Perspective is such a funny thing. A different perspective transforms — it gives new meaning. Our perspective dictates the way we see the world, and for every one perspective there is an equal and opposite perspective. What I mean is this: Two people look at a picture, and suddenly it’s two different pictures.
For example: The Cold War from the U.S. perspective — “Russia is evil!” Conversely, The Cold War from the Soviet perspective — “The U.S is evil!”
How you look at something is everything. To a human, poop is gross. To a dog? It’s a snack.
So it’s been cold this week. Really cold. But again, there’s that tricky issue of perspective — what is cold? It really depends how you look at it. From a perspective of “I will only tolerate and be happy with 70-plus degree weather,” then yes, life is a bummer during January and February.
But is that a rational perspective? We human beings live on a giant rock that’s hurdling through space. There are tons of giant rocks of similar shape and size scattered throughout the known universe. What’s special about ours? The temperature! (Presumably.)
From the perspective of life, we have perfect weather. It’s just cold enough so that we don’t melt, and just warm enough so that we don’t freeze. But we never think about it that way. We’re only happy if it’s 78 degrees and sunny. So we’re miserable all winter.
I believe this is a widespread psychological problem we face everyday as humans — we can’t let ourselves appreciate things. It’s human nature. We take simple blessings for granted because they become standard. Accepting things as standard is an ever-spoiling perspective. It inhibits our happiness when we get stuck in the wrong perspective — the perspective of entitlement.
Another example: I can’t begin to count how many complaints I’ve already heard about the food at BU this semester.
“The food at the dining hall was so bad today I couldn’t even eat there, dude.”
Really? It’s that bad?
It has every single kind of food you could ever imagine — chicken, pizza, burgers, bread, bagels, sandwiches, soup, salad … I mean there’s literally a section just for mac ‘n’ cheese. There are 17 different kinds of cookies. There’s an ice cream machine. There are sections devoted to good health, to bad health … to anything you want. You can drink soda, lemonade, water … six different kinds of milk.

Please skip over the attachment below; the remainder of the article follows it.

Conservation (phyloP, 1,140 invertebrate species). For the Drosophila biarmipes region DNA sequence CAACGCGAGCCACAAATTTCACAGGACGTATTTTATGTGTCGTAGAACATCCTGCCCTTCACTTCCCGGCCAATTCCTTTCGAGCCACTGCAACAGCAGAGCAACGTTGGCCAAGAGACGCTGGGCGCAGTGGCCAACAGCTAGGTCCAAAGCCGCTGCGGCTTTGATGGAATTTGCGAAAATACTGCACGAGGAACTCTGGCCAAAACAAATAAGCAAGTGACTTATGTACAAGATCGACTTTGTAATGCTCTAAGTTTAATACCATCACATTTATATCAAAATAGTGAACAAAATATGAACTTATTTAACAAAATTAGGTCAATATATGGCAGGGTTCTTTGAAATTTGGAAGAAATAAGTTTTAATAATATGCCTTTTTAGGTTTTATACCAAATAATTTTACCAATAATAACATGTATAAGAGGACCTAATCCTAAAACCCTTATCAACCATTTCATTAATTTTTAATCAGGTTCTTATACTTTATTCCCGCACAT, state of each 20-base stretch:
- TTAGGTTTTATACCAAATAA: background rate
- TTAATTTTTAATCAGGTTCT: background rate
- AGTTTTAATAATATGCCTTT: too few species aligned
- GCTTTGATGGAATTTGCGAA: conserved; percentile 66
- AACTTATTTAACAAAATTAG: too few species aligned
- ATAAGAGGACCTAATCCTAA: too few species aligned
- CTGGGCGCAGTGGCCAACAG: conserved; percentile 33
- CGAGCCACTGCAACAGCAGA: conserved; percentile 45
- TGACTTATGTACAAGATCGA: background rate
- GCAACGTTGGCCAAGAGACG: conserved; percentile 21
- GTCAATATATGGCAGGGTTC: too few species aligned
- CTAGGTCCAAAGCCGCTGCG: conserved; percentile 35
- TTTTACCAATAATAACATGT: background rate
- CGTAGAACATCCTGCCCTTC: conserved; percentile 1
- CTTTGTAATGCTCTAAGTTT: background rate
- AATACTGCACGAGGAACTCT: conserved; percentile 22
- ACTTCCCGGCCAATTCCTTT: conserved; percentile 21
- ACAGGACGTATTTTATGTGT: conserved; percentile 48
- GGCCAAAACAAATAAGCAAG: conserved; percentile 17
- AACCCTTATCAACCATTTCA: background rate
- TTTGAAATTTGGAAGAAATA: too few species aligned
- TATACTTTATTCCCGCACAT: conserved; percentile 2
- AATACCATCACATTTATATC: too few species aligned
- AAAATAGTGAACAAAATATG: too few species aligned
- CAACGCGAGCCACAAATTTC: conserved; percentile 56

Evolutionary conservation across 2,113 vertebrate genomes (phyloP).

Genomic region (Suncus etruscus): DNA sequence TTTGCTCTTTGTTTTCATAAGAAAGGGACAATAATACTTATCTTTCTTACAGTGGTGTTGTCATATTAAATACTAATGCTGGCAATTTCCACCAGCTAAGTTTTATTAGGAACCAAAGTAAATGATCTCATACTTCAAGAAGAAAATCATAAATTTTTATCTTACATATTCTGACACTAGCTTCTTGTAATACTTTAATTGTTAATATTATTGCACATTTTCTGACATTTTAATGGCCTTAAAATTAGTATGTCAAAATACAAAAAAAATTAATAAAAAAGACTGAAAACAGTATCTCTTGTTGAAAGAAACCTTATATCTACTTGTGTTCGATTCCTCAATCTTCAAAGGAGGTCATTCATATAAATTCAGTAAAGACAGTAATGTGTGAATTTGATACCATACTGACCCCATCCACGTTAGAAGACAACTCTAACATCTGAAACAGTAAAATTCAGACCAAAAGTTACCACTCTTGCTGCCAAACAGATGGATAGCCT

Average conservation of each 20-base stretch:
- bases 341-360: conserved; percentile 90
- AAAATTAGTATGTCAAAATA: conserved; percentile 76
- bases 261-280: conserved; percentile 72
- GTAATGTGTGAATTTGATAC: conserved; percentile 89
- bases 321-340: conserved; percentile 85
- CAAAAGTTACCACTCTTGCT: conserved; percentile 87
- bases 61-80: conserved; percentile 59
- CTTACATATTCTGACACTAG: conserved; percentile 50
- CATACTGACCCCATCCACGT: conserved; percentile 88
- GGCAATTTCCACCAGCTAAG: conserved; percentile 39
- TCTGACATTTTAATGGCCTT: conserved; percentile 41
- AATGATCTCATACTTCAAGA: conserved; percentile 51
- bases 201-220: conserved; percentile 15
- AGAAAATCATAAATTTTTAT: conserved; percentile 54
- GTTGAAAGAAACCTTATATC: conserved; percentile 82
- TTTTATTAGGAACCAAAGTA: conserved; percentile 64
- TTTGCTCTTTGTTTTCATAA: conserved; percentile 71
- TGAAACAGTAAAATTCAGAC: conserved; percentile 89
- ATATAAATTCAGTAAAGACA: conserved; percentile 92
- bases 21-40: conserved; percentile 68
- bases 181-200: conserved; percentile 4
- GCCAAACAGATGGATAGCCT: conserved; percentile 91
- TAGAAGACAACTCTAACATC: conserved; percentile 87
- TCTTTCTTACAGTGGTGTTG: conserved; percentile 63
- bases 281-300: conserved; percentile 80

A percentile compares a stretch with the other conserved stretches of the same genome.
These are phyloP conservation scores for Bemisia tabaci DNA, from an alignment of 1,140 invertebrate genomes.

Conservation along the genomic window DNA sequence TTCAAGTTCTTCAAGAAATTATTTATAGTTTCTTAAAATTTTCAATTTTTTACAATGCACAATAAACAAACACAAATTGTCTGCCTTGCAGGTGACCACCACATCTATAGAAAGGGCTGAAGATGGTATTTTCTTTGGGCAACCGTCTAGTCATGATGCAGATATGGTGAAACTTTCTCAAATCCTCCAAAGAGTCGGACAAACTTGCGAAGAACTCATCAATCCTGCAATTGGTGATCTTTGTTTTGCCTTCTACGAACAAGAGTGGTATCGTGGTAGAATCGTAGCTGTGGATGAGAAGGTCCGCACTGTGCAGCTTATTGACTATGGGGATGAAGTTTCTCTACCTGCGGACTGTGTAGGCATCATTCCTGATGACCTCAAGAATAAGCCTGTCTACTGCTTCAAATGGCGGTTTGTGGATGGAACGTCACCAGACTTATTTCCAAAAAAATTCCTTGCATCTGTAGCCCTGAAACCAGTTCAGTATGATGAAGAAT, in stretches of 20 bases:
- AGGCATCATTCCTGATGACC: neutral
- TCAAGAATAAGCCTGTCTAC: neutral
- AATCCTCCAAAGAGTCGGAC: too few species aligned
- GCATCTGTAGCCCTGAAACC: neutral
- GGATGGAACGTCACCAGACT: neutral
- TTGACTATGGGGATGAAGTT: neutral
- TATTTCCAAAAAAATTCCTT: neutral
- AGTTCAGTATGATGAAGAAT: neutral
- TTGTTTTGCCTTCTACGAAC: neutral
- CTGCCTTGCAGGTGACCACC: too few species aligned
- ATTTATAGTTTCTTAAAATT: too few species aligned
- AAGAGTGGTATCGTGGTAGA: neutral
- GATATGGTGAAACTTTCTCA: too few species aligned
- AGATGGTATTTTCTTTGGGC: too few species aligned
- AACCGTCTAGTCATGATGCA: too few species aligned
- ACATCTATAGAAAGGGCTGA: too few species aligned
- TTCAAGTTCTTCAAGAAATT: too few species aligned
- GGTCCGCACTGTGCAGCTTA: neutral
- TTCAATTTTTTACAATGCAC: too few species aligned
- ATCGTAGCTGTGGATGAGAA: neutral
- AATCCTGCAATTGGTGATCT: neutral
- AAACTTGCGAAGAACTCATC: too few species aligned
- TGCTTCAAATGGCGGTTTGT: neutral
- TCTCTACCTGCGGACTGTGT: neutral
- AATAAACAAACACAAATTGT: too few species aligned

If you’re “not in the mood” for anything in the dining hall, then you’re not in the mood for being in a good mood. Especially at BU. I’ve attended two other universities. Trust me — BU has some damn good dining halls.
And if you don’t like one of them, just go to one of the other massive eateries. Most schools only have one. Think about it this way — a lot of people don’t have a steady source of food! And yet we students are complaining about a place where we can grab any prepared dish we can imagine, then ice cream, then cake — all while watching HD TVs?
By no means do I preach complacency, but I just think we’d all be a little happier if we could appreciate what we have from a reasonable perspective, and not actively seek ways to complain. I never hear anyone say, “I had Mongolian beef stew for lunch today. Can you believe that? We live 6,000 miles from Mongolia, but there it was. It was delicious! And someone else made it and served it.” It’s usually more like this “Ugh. The line for burritos was so long so I had to have pizza instead.”
Life is so hard.
I don’t believe in settling. I don’t believe in being satisfied. I believe in chasing dreams and moving mountains. I believe in imagining. I believe in problem-solving.
But I also believe in rationality and happiness. And I believe that far too often we let our own grumpy natures get in our way. I believe we ignore blessings every day because we grow accustomed to them.
Do you ever wake up and think how strange and beautiful it is just to be a living thing? How astronomical and amazing the odds of such are? You’re a human! Or maybe just a crazy-smart chimp. Either way. You can read. You have cognitive abilities. Isn’t that wild? Don’t you feel lucky?
It’s good to be driven. It’s good to shoot for the stars. It’s good to desire the best. But why not be happy along the way? Why not let ourselves appreciate the magic around us?
A little perspective goes a long way.
Frank Marasco is a senior in the College of Communication and a guest columnist for The Daily Free Press. He can be reached at email@example.com